We are fishing in the Adirondacks with author Anthony Grasso to try and catch some solitude.


Overhead streaks of white smoke trace the flight path of an almost invisible source. Its silver, streamlined body casts shadowy reflections against the sun’s rays.

From where I stand it seems nothing more than a tiny toy in a child’s hand. With my two fingers a mere paper’s width apart, my arm out stretched and elevated, I squint out the sun and slowly close the gap between my thumb and forefinger. I imagine I’m pinching the tail section of the plane as it cruises through the atmosphere of my childhood home. My arm moves slowly with the silent phantom. Its engines no longer working to propel it forward, my hand decides the passengers’ traveling arc. My arm begins to numb. Tiring of the game, I drop it to my side and watch as the plane continues through the cloud-barren sky. The course follows a perpendicular line to the well-worn trail beneath my boots. Before its tails disperse into white wisps easily mistaken for the lightest of cirrus clouds, the toy passes beyond a ridge line of towering cedars and wind slanted white pines of the Five Ponds Wilderness area.

Slowly, a faint hum envelops the air in its absence. The distant drone of churning turbines in chase of its owner echoes the vibe of unpleasant places. Distant places where concrete and pavement stretch for miles in every direction of a forlorn compass. I shiver, pondering in the midst of the broken birdsong; will any of those inside the plane ever venture to place their soul, their heart, in these woods? My eyes close:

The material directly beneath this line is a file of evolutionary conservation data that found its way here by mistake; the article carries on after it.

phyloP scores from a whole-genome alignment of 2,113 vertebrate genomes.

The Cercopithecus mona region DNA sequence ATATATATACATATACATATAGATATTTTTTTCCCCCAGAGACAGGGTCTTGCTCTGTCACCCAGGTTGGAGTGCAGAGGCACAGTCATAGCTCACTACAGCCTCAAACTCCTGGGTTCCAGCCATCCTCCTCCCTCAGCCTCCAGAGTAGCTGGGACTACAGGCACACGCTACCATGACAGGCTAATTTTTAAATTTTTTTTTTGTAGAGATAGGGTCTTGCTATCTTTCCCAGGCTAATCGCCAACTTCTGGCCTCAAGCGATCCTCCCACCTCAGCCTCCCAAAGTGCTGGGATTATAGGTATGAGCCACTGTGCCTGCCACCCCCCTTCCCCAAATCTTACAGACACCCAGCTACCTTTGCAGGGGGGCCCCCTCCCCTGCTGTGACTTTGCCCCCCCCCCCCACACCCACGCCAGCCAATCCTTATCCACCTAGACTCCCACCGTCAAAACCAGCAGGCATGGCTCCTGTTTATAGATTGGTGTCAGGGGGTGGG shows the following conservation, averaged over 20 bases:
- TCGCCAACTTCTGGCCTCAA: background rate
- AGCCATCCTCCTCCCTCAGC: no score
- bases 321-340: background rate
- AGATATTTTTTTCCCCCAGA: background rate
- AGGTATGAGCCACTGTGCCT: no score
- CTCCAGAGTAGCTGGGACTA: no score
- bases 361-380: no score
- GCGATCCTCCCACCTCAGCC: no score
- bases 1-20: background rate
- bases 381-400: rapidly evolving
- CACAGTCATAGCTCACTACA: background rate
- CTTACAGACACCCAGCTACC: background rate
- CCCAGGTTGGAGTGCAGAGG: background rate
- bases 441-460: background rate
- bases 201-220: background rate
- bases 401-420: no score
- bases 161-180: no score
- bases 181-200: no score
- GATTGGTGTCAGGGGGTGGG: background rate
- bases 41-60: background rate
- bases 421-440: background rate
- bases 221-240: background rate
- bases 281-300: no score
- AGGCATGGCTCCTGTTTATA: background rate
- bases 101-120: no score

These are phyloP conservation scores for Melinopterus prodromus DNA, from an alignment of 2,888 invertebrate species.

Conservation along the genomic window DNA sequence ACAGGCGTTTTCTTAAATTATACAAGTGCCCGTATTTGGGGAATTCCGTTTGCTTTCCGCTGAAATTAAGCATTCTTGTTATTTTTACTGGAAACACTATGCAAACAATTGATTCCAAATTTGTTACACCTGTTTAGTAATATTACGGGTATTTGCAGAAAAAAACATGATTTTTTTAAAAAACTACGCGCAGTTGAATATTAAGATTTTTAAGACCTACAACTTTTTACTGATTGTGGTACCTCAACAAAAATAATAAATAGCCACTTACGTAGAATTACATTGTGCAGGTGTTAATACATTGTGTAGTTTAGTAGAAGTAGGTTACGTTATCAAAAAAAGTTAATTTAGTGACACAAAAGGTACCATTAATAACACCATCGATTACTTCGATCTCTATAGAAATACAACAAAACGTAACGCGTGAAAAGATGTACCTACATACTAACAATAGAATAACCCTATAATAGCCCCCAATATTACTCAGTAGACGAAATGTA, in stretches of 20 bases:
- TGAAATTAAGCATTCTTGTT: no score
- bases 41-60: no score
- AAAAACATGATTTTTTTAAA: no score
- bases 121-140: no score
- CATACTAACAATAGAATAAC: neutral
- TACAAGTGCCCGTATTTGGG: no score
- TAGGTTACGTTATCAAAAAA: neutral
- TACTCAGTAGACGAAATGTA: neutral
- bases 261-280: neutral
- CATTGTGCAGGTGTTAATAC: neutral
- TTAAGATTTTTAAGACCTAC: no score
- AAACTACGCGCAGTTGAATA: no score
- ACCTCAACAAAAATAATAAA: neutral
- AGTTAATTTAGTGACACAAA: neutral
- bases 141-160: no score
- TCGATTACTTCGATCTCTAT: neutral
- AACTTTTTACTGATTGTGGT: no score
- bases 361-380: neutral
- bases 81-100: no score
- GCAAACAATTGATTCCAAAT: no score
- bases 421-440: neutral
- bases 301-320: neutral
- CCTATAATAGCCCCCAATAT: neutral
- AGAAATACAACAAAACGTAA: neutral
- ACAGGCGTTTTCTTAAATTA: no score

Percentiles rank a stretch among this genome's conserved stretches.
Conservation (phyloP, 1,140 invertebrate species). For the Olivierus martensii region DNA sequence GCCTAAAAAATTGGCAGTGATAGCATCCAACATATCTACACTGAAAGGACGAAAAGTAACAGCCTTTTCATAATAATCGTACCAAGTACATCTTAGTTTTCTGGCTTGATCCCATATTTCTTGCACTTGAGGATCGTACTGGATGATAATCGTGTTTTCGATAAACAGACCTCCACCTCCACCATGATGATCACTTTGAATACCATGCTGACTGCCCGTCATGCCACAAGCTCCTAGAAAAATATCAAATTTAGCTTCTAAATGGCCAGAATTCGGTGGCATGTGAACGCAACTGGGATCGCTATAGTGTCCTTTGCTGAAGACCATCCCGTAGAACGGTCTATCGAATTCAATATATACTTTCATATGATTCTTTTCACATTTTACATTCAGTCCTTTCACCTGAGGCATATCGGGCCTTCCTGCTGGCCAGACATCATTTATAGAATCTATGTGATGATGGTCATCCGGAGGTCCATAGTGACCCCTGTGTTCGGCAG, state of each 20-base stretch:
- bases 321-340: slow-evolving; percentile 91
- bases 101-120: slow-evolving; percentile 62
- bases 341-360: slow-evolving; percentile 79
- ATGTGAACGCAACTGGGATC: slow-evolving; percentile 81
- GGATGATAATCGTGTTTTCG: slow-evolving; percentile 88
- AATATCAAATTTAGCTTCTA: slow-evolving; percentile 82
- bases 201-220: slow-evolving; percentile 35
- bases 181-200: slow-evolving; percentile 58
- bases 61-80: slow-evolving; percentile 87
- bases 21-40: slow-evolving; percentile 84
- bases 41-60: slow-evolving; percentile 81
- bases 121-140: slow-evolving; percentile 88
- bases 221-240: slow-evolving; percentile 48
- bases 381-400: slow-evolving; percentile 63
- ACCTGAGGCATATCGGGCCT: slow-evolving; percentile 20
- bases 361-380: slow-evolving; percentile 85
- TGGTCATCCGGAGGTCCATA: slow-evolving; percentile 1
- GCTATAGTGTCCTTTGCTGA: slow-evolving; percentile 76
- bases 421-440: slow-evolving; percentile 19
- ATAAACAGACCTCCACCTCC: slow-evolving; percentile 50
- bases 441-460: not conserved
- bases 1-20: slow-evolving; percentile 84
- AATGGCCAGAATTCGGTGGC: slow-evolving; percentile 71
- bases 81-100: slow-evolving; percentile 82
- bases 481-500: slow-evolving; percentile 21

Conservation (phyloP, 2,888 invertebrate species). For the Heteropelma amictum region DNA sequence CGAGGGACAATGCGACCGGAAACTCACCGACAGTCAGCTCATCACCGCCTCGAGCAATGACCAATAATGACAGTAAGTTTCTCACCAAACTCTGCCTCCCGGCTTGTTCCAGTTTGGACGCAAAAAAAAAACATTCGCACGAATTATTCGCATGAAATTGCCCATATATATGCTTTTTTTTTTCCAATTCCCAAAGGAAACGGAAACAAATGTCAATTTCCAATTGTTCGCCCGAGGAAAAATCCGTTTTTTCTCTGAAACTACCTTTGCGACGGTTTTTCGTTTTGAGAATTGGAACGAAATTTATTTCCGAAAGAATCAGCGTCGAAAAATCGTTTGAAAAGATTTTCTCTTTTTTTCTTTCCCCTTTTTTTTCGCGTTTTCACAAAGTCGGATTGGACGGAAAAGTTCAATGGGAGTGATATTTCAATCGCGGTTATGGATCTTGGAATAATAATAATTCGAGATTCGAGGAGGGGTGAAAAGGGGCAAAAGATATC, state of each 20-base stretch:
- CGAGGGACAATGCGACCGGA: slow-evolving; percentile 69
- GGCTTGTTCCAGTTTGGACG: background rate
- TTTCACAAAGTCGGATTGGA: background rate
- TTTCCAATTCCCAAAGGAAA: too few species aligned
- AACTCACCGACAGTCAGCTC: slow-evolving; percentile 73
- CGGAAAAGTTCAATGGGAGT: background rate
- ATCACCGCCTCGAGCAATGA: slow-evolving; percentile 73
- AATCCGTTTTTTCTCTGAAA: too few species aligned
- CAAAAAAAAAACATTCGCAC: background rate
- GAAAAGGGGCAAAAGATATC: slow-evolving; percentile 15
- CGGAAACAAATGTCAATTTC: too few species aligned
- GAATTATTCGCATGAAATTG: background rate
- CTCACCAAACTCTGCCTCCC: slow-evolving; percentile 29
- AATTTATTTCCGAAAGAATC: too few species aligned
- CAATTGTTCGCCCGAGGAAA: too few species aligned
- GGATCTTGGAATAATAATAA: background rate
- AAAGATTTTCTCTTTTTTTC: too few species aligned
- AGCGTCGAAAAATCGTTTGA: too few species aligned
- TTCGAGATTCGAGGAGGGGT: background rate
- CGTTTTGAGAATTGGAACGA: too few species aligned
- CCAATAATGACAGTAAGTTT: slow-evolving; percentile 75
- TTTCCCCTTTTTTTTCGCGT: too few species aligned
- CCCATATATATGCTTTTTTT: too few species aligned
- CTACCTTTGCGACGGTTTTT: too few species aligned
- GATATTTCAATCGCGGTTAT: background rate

I’m a man in a suit of Zegna’s finest, a first-class frequent flyer tipping a frosted glass of sweet tongue-numbing rum, ice-cubes clink together and roll forward when the rim touches my lips. I smile out a wink as a flight attendant walks past. Pretentious as the show may be, her smile affirms my conceit. I’ll ask her to dinner when the wheels screech to a halt at the gate. Over confident of her easy ‘yes’ response, I take another sip and close my eyes as the liquid burns down the back of my throat…

When I open them a lone red winged black bird flitters in the lower laying branches of a nearby birch. I feel a swelling sadness as the sun spackles warmth on my face. Somewhere around 20 to 30-thousand feet in the air, surrounded by a herd of 100 plus strange faces, a plane becomes one of the world’s loneliest places, second only to a single occupied life raft set adrift in the open ocean. We’re travelers on separate planes that tailored suit and me, and I’m just as alone as the man I envisioned sitting on that plane, but so much more alive.

“I don’t envy you, stranger”.